- The Washington Times - Saturday, November 2, 2002

Singer-songwriter Daniel Jacobs is hoping his trip to Virginia this month is as inspiring as his visit last spring. Playing in the area and staying with a painter friend on a horse farm in Upperville, Va., Mr. Jacobs, who hails from Boston, had some close encounters of the equestrian kind. The result: "Stallion Shadows," a powerful guitar instrumental piece that Mr. Jacobs recorded on his latest demo disc a follow-up to his disc, "Our World Now," which he released earlier this year.

Listeners in the Washington area can hear him perform it live at Magpie's in Middleburg on Friday at 9 p.m., or at St. Elmo's Coffee Pub in Alexandria on Nov. 10 at 3 p.m.

Mr. Jacobs is one of those artists who defies a label. One minute, he's playing a folky, lyrical ballad about fishing or leading a singalong; the next he's deep into a jazzy open-tuning groove.

It was the latter talent one honed after studying jazz guitar at New York University and classical guitar in Brazil that brought him to participate recently in the Mova Arts Festival in Lake Guntersville, Ala., near Huntsville, in the instrumental jazz and new age category. The competition came from across the United States and around the world.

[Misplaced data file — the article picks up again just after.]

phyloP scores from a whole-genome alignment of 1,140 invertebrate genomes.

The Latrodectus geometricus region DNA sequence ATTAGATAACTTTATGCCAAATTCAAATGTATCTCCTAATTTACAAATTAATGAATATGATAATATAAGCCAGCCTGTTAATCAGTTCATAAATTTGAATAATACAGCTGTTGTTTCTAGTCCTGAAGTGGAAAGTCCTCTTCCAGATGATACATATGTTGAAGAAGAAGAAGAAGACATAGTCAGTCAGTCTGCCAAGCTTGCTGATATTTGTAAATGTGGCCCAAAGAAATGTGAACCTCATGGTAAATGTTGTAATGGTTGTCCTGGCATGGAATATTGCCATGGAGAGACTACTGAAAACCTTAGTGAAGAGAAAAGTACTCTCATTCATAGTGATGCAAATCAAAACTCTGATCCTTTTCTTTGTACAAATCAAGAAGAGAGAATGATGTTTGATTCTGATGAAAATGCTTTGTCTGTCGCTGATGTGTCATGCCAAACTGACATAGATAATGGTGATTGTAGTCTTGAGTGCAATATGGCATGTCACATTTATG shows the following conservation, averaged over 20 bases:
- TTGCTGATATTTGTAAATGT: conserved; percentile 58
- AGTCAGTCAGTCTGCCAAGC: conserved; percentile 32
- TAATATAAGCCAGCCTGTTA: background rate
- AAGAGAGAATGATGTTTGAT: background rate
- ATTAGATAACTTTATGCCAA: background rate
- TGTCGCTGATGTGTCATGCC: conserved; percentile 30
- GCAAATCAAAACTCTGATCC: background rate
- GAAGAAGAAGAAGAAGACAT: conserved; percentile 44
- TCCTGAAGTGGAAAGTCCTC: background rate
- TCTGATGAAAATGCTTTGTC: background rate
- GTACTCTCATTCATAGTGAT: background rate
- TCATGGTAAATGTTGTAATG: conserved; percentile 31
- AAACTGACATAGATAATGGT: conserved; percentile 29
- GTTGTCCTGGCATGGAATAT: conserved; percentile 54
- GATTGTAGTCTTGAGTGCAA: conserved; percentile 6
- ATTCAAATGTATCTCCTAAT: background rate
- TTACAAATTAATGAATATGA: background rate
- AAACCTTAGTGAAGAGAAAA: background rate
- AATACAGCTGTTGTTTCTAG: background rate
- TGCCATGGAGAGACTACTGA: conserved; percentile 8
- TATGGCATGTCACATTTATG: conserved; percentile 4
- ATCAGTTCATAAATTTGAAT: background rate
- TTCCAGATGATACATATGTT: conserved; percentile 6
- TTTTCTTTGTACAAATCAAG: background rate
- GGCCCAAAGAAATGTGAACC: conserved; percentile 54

His song, "Another Piece of the Sky" from "Our World Now," took third place, but more important, according to Mr. Jacobs, is that his playing impressed some Alabama listeners who booked him in an area bar later in the week. Listeners there invited him to be the opening act for a new music series they're organizing.

"It's amazing how these things work," he says.

Mr. Jacobs has been making it work on the folk circuit, playing about 150 dates a year from New England to Texas and all points in between. He recently split a bill at the Point in Philadelphia with singer-songwriter Charlie Strater, but he says he's truly looking forward to his dates in the Old Dominion, where he has bookings in Charlottesville clubs in addition to his Washington-area concerts.

Among his favorite venues is St. Elmo's in Alexandria, where the proprietor is "so supportive."

"You meet people like that, and you just hope you make it big one day so you can come back and play for them, to thank them," he says.

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